After meeting Dr Philip, we took a guided tour of the FRIM canopy walkway, which was awesome!

 

 

Walking through the canopy!

Walking through the canopy!

Profiles up on sustainability efforts at two NZ universities

I was in New Zealand in January 2017 – as part of the trip I met with sustainability professionals at two of New Zealand’s eight universities, Victoria and Canterbury. This was to share learnings and experiences and compare notes with what is happening at the University of Cambridge (where I am currently working) on sustainability efforts. You can find the write ups of these meetings here: Canterbury, Christchurch and Victoria, Wellington.

VoyageVert – a sustainable alternative to flight

This seems like a great initiative to support if you’re worried about those ever increasing aviation emissions like me… http://www.crowdfunder.co.uk/voyagevert-crowdfunder
 
VoyageVert are proposing a very exciting sounding alternative to flying to help tackle climate change. They also have all sorts of rewards on offer depending on what amount you want to pledge. They’ve got 5 days left to make their target so get pledging!
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The letter I just wrote to my MP

I am writing in relation to the decision made by the UK government yesterday to give the go-ahead to another runway at Heathrow. I do not see how this is compatible with the UK’s climate change agreements or how it is fair to our future generations. It will serve to increase inequalities between London and the rest of the UK, and between those who are better off compared to those with less wealth.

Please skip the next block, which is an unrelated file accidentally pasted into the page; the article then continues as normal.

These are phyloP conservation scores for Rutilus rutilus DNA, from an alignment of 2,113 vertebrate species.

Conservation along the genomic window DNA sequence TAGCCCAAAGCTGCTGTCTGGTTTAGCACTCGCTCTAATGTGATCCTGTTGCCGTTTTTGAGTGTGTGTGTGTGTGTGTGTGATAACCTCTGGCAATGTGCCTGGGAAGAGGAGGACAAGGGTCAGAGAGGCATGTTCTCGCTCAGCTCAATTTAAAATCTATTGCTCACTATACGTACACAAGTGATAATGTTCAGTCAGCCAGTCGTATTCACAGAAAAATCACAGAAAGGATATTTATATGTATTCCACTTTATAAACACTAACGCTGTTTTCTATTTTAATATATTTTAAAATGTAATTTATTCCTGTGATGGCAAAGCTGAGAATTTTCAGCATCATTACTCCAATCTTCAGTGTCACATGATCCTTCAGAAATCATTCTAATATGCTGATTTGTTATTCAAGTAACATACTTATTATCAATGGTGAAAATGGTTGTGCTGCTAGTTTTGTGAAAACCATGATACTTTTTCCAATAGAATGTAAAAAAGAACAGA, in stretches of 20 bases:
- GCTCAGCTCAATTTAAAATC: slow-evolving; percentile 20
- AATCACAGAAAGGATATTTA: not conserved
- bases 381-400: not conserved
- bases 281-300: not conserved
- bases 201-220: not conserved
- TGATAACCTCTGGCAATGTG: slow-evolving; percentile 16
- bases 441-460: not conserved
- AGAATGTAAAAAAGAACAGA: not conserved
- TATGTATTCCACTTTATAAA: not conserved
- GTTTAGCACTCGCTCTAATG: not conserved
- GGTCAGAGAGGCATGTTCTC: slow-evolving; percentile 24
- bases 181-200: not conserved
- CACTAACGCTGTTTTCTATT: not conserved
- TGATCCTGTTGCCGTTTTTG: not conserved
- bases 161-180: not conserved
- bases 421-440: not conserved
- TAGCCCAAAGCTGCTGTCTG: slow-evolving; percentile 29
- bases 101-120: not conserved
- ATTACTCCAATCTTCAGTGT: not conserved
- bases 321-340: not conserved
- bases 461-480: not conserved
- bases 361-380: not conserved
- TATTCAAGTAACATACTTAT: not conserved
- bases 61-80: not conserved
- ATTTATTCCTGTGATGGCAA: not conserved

I am emailing to ask you to support the new parliamentary motion initiated by Caroline Lucas for a fairer, greener alternative – to put in place a frequent flyer levy. I came across A Free Ride (http://afreeride.org/) a while ago. It is an incredibly well thought-through, well researched and credible solution to deal with the issue of aviation in relation to climate change whilst also increasing social justice within the UK. I would really encourage you to have a look at the website and support the motion for a frequent flyer levy.

I look forward to hearing from you.

Yours sincerely,

Emily Dunning

PS I do not require a paper response – I am more than happy to receive an email to save money and resource.

Thoughts on Brexit

Written 1st July:

I feel like I have had a dark cloud over my head for the last week… the news that 52% of UK voters chose to leave the EU fills me with sadness. I can’t believe how different my values seem to be from that much of the rest of the population. I don’t understand why the UK (thanks to 52% of those who voted) is choosing to turn away from its nearest neighbours; it seems to be a completely backward step. To be honest, I feel completely ashamed to be British right now. Those of you who do not live in the UK but are aware of this news, please do not think all British people want to leave the EU and build up walls. My only hope left is that it gives a much more fundamental shake up to the way our society works, to change it for the better. I’m not feeling very hopeful of that right now but I’ve got to hope, and do what I can in the meantime.

 

“Doing something” in Calais

It is amazing how much a team of short-term volunteers can get done with Help Refugees at their warehouse in Calais – going even for just a day or two lends itself to helping sort and organise all the donated items coming in.